Berck-sur-Mer, France, summer of 1940. Three combat engineers from the 10. Panzer-Division take a look at a defused British Mk XIV (or possibly the upgrade, Mk XVII) naval mine, the contact horns removed and the 145 kg TNT charge lying next to it.
Mine warfare was very much a thing during WW2, all nations with coasts using naval mines both to protect their territory, to disrupt enemy shipping (as part of a blockade), and to sink enemy warships and merchant ships. There were several types of mines, the most common being the contact mine like the one above. That type was moored and submerged just under the surface, a mechanism adjusting the length of the mooring wire as the tide rose and fell. The mine had a number of horns, and when one of those was struck by a ship, the main charge exploded, the resulting damage crippling or sinking the ship. Other types of mines reacted to the magnetic field of a ship, or the sound of its propellers. Naval mines were the cause of loss of ships and lives long after the war, as unswept mines continued to be a danger to shipping.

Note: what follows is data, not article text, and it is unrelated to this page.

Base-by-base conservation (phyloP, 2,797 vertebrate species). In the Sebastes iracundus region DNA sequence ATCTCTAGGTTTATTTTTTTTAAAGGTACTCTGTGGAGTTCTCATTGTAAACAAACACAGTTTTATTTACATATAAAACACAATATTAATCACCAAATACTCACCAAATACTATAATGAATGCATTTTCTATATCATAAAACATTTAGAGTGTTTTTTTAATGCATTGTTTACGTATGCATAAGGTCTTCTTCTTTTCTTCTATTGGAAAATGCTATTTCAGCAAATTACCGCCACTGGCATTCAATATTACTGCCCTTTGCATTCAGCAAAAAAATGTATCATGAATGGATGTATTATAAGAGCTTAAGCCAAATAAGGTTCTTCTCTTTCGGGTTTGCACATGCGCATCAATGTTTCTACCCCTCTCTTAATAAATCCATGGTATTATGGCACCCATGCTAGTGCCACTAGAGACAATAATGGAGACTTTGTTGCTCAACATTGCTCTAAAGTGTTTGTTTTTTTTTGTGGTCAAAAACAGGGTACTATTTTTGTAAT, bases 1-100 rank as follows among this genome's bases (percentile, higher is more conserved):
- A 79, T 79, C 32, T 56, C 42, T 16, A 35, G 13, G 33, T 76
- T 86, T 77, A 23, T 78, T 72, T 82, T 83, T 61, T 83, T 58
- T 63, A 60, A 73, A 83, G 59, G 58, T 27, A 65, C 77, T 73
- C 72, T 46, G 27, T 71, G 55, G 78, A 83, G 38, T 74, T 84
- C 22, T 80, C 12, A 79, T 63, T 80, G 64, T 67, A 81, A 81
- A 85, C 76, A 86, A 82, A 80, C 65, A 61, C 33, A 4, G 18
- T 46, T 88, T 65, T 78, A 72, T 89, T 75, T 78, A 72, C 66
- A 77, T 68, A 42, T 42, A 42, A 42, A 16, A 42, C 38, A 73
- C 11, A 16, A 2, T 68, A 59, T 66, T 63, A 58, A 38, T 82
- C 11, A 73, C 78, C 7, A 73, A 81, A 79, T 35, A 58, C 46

Berck-sur-Mer was a small fishing town in the Pas-de-Calais region which had become a resort in the mid-19th century, when a hosptial for the treatment of tuberculosis was built there, the sea air thought to be beneficial for the patients. The town was damaged in 1944, as Allied air raids in preparation of D-Day hit German coastal installations, mainly as a diversion in order to draw German attention from the landing beaches in Normandy. The town recovered, and is now a holiday resort.